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Council of Chief State School OfficersState Consortium on Education LeadershipPERFORMANCEEXPECTATIONSand INDICATORSfor EDUCATION LEADERSAn ISLLC-Based Guide to Implementing Leader Standardsand a Companion Guide to theEducational Leadership Policy Standards: ISLLC 2008Council of Chief State School OfficersOne Massachusetts Avenue, NW, Suite 700Washington, DC 20001-1431www.ccsso.orgNancy M. Sanders, Ph.D.andKaren M. KearneyEditors2008

THE COUNCIL OF CHIEF STATE SCHOOL OFFICERSThe Council of Chief State School Officers (CCSSO) is a nonpartisan, nationwide, nonprofit organizationof public officials who head departments of elementary and secondary education in the states, theDistrict of Columbia, the Department of Defense Education Activity, and five U.S. extra-state jurisdictions. CCSSO provides leadership, advocacy, and technical assistance on major educational issues. TheCouncil seeks member consensus on major educational issues and expresses their views to civic andprofessional organizations, federal agencies, Congress, and the public.THE STATE CONSORTIUM ON EDUCATION LEADERSHIPThe State Consortium on Education Leadership (SCEL), convened by the Council of Chief State SchoolOfficers, brings state education agency (SEA) personnel together to share state policies/practices anddevelop needed resources for improving education leadership. Through this consortium, SEA representatives have requested assistance with improving education leadership at all levels particularly as ameans of improving low-performing districts and schools. Regular communication and meetings haveenabled this group to come to consensus on many issues, build their leadership capacity, and developtools and products for the field.PERFORMANCE EXPECTATIONS AND INDICATORS FOR EDUCATION LEADERSThe Performance Expectations and Indicators for Education Leaders were developed by members of SCELand funded by their state participation fees. We would like to thank the representatives of memberstates who contributed extensively to the development, writing, and national process of reviewing andediting this document.Additional acknowledgement to Kelly Hunter Design (www.khunterdesign.com) for design and toMarty Bush for editorial assistance.COUNCIL OF CHIEF STATE SCHOOL OFFICERSRick Melmer (South Dakota), PresidentElizabeth Burmaster (Wisconsin), Past PresidentT. Kenneth James (Arkansas), President-ElectGene Wilhoit, Executive DirectorCouncil of Chief State School OfficersOne Massachusetts Avenue, NW, Suite 700Washington, DC 20001-1431Phone (202) 336-7000 Fax (202) 408-8072www.ccsso.orgCopyright 2008 by the Council of Chief State School OfficersAll rights reserved.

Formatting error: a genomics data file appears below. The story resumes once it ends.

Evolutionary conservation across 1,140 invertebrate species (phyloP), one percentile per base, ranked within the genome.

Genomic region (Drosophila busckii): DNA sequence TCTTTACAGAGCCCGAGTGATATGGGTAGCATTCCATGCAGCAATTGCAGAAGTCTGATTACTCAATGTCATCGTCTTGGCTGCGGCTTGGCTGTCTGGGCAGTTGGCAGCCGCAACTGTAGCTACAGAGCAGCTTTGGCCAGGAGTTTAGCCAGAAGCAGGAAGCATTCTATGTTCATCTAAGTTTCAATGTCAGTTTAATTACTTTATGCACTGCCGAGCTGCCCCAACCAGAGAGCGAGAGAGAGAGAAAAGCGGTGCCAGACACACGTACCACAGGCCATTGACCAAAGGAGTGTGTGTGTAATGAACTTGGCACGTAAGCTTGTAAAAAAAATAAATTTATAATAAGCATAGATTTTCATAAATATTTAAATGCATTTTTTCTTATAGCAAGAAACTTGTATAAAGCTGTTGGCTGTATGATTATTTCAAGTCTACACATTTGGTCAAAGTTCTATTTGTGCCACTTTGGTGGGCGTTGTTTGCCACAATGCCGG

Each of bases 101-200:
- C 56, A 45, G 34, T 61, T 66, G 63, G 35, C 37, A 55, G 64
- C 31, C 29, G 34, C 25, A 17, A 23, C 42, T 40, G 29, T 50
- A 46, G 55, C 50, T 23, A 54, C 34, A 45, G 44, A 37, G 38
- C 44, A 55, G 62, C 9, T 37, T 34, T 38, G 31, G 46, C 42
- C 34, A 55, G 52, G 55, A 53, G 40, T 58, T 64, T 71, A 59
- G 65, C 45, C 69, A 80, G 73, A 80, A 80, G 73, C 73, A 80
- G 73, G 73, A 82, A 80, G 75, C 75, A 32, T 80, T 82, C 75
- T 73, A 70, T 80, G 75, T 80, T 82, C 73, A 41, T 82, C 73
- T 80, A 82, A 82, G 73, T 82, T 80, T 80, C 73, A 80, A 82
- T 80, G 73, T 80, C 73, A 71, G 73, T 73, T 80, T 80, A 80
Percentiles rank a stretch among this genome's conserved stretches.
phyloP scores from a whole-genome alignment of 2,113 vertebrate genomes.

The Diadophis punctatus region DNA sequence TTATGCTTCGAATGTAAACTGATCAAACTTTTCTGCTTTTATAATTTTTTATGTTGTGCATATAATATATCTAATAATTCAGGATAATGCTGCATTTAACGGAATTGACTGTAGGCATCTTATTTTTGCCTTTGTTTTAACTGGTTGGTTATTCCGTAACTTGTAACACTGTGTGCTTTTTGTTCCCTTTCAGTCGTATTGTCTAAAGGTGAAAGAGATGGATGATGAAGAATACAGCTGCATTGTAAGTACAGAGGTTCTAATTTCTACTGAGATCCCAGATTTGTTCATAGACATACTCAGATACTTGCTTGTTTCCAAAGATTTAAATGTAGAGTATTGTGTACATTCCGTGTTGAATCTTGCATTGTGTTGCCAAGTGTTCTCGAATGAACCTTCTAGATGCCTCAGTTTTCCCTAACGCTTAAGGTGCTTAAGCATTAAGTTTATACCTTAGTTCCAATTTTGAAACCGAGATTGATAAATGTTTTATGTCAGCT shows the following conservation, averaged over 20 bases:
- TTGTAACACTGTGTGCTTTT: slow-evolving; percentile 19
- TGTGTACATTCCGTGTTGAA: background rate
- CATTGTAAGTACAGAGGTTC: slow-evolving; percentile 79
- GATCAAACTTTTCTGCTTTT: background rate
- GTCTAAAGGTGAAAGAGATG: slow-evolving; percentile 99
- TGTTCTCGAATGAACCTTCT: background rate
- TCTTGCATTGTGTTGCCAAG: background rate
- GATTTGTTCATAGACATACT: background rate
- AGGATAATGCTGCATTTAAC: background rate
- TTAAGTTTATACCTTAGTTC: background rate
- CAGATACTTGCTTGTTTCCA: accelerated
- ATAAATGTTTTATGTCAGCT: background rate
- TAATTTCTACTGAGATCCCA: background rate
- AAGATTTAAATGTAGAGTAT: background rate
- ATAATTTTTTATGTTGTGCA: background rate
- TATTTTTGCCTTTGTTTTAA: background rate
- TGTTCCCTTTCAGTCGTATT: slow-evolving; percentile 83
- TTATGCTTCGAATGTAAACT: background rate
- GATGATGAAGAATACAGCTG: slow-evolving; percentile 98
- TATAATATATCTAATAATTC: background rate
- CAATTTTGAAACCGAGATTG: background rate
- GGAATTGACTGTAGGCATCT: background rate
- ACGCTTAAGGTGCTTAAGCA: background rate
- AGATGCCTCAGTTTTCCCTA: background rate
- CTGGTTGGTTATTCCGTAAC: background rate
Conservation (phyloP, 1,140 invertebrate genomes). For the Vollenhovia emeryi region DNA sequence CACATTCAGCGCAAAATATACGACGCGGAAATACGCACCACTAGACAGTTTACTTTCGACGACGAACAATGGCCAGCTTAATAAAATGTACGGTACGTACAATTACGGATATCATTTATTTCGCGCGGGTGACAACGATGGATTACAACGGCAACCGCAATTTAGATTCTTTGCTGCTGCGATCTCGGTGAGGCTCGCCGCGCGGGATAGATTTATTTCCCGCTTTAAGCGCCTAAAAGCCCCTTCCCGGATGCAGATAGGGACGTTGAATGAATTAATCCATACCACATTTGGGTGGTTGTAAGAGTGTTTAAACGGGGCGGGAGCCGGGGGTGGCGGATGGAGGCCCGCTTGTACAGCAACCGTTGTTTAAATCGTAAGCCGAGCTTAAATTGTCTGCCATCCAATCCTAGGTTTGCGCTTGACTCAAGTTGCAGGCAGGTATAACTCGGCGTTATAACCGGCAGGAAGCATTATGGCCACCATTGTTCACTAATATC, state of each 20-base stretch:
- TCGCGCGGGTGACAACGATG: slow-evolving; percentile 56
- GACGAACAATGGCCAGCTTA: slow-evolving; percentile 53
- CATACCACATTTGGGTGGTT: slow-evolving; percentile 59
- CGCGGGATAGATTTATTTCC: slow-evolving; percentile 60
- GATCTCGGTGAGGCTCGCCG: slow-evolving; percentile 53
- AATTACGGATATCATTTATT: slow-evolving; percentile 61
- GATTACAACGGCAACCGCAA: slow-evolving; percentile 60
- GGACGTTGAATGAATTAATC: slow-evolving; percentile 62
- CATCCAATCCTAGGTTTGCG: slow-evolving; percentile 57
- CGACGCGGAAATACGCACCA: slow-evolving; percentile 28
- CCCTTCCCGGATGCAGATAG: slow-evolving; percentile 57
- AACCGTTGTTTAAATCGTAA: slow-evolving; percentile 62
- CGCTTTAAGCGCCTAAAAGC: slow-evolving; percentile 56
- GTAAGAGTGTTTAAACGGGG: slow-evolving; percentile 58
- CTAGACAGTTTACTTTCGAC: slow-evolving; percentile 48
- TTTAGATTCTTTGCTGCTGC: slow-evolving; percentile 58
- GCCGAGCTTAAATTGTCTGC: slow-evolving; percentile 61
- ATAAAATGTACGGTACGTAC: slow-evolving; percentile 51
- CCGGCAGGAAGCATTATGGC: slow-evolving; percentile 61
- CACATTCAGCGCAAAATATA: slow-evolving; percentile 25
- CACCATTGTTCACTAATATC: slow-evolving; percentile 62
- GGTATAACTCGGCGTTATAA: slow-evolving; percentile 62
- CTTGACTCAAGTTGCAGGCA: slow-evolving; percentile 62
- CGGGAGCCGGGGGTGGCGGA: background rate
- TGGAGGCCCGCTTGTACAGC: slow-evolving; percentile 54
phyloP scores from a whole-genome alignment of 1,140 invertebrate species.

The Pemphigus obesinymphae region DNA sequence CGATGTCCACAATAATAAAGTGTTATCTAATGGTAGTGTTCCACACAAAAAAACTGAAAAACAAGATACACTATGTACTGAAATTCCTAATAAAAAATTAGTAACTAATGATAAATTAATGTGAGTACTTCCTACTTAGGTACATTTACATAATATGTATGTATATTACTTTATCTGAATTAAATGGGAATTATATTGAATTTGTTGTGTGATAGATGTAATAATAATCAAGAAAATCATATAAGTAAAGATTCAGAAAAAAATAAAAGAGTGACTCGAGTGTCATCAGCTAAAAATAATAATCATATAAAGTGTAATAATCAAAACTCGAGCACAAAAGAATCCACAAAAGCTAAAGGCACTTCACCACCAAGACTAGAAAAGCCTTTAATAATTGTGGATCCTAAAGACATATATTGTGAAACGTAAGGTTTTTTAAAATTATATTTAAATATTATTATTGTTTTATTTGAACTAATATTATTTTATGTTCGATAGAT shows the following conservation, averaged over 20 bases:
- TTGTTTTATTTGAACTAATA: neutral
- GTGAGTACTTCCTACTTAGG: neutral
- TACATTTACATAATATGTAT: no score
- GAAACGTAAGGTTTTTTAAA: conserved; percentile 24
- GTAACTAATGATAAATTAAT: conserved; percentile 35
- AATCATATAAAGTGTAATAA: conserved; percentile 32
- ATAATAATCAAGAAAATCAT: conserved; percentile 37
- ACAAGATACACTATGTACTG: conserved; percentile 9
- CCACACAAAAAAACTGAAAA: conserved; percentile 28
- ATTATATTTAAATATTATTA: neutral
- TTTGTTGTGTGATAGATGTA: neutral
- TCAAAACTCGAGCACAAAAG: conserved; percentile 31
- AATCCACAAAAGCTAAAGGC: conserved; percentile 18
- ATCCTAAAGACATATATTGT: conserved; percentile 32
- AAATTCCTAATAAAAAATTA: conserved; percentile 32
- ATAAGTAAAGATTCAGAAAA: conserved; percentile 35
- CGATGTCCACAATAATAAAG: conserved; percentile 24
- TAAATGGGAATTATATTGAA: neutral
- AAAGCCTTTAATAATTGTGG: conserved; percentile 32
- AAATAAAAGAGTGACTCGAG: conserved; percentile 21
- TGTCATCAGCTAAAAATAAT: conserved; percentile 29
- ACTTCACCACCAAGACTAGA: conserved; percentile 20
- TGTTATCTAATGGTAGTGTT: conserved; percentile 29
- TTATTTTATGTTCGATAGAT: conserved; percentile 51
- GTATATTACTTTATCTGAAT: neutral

Dear Colleagues,We are delighted to make available the Performance Expectations and Indicators for Education Leadersas an ISLLC-based guide to implementing leader standards and a companion guide to the EducationalLeadership Policy Standards: ISLLC 2008. The Performance Expectations and Indicators are a longawaited product of a national collaboration among state education agency (SEA) officials.Representatives from 24 states, the District of Columbia, and America Samoa provided SEA staff timeand resources to the development of this document. SEA contributors brought to the task a rich mix ofknowledge and experience from their leadership roles in schools, districts, and state-level policy arenas.They lead a variety of SEA activities such as administrator certification/licensure, accrediting andmonitoring preparation programs, administrator assessment and evaluation, and recruiting andtraining leaders in academies and other settings. They also develop and support innovative strategiesthat help recruit, train, support, and retain effective education leaders.Contributors generously shared products, resources, and exciting approaches to improving leadershipthat are underway in their states. As part of the process of writing this document, they also engagedhundreds of professionals and stakeholders in systematic reviews of draft content and language over atwo-year period. Reaction to this work has been uniformly positive. Administrators, university faculty,program providers, and others who have reviewed the document report that the PerformanceExpectations and Indicators have immediate applications in their work. The quality of this productreflects the contributors’ dedication and commitment to providing effective leadership, educationalexcellence, and equity for every student.Writing of the Performance Expectations and Indicators was carried out under the aegis of CCSSO’s StateConsortium on Education Leadership (SCEL). The contributors considered a wide array of options aboutwhat education leaders should know and do, now and in the future. They developed a truly nationalperspective on leadership expectations that transcends differences in state and local settings. Theychallenged each other to think deeply about research, practice, needs of future leaders, and howperformance descriptors could convey high expectations during a time of increasing accountability andother pressures on educators. They set high expectations for leaders that are attainable over timethrough careful career planning and quality professional development. The process and products of thiscollaboration also contributed to the creation of the Educational Leadership Policy Standards: ISLLC2008 (which updated the 1996 Interstate School Leaders Licensure Consortium Standards for SchoolLeaders) with other members of the National Policy Board for Educational Administration and informednew national assessments for certification/licensure. Given the consortium’s national representationand timeliness of the work, the Performance Expectations and Indicators serve as a guide toimplementing broad leadership policy standards.We are pleased to provide the Performance Expectations and Indicators as part of the Council’scontributions to the national dialogue and products to strengthen education leadership. Wecongratulate SEA contributors on their foresight in taking on this task and for their commitment toimproving education leadership in every state, district, and school, and most importantly, for everystudent in America.Sincerely,Nancy M. SandersCCSSO ConsultantDirector, State Consortium onEducation LeadershipKaren KearneyCCSSO ConsultantDirector of Leadership Initiatives,WestEd